Stage Pictures

LESSON 5: Stage Pictures


Educational Objective: Students will demonstrate a working knowledge of how to create effective stage pictures, by developing a distinct picture for the beginning, middle, and end of their scenes.


Supplies Needed:

  • Performance space


Hook: Have 4-5 students come to the center of the room with you.  Explain to the rest of the class that they will need to identify the story fairy tale that these three pictures are telling. Put them in the three tableaus.

1-Cinderella on the floor scrubbing. With step-mom pointing down at her and two step-sisters turning their backs or putting on make-up being hoity-toity.

2-Cinderella in her gown being asked to dance by the prince (perhaps he’s kissing her hand), with the fairy god-mother in the background waiving her wand!

3-The Prince putting the lost slipper on Cinderella as the step-sisters gasp and the step-mom covers her face in shame or shakes her fist in anger.


Step 1: After you have staged all three tableaus, ask the class: What fairy tale did you see?  Can you identify the beginning, the middle, and the end?

If they get stuck on one you may need to have the group go back to that particular position to help refresh their memory. 


They should have gone more in depth with stage pictures in their earlier classes, so here, review the following elements of stage pictures:

  • pulling focus
  • power and authority in levels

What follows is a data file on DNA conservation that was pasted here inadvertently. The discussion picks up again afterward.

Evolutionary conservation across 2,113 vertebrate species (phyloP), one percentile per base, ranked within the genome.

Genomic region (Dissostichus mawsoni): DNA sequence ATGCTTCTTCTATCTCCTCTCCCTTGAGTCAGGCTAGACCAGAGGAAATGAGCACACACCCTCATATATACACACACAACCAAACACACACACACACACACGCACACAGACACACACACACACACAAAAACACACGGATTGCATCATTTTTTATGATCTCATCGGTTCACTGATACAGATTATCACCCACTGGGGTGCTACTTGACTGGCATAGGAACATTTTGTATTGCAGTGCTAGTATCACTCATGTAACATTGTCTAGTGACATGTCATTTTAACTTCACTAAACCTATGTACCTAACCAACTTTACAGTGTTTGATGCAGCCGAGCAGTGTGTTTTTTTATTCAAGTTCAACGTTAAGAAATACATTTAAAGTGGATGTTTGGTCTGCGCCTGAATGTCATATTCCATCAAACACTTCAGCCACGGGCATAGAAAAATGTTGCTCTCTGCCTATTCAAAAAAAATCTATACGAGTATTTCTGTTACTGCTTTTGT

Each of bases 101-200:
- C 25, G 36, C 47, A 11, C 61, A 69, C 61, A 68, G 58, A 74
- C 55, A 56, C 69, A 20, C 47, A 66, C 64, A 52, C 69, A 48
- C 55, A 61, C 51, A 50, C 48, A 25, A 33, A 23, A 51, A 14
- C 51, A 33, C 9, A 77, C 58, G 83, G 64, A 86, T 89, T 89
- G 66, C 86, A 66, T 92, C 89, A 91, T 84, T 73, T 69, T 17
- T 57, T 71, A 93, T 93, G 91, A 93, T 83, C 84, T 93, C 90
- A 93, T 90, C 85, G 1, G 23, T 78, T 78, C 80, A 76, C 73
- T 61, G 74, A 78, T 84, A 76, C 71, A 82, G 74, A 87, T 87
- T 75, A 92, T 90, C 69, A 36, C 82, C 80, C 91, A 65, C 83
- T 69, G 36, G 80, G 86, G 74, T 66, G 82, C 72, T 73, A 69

• body positions
  • proximity


Remind them that effective stage pictures reveal the relationships of the characters, the story, and may also give us a clue as to who is winning their objective at that moment.


Step 2: Explain that for their scenes they will need to make sure they have created at least three pictures that help tell the story to us.  They should show us the beginning, the middle, and the end.  Give them examples from one of their scenes or a movie.  Pick out the beginning, the middle and the end of it to help them understand how they could break their scenes into 3 parts too.  Give them about 7 minutes first to see if they can focus their rehearsal on it.  Check their progress and then, if they need more time, extend it to a full10 minutes.


Step 3: After their 10 minutes, have them review what the stage pictures communicate story, relationship, emotion, character, focus.  Ask the class to gather to watch the pictures of the other groups.  Allow each group to show all three pictures and encourage the other class members to tell the group what they are seeing.  This will help the group assess if their pictures are giving the effect they wanted.  Coach them, if needed, so that they can fix anything in the picture that is misleading.


Step 4: Discuss their experience as a whole.  What elements did they see well done?


Step 5:  Tell them to finish class by rehearsing and memorizing while using their picture positions.  They should mark in their scripts when they will reach or create each picture.  They can do whatever they need to in order to move from one picture to the other, but we need to maintain a clear beginning, middle, and end.


Step 5: The rest of time needs to be working on memorizing and rehearsals. J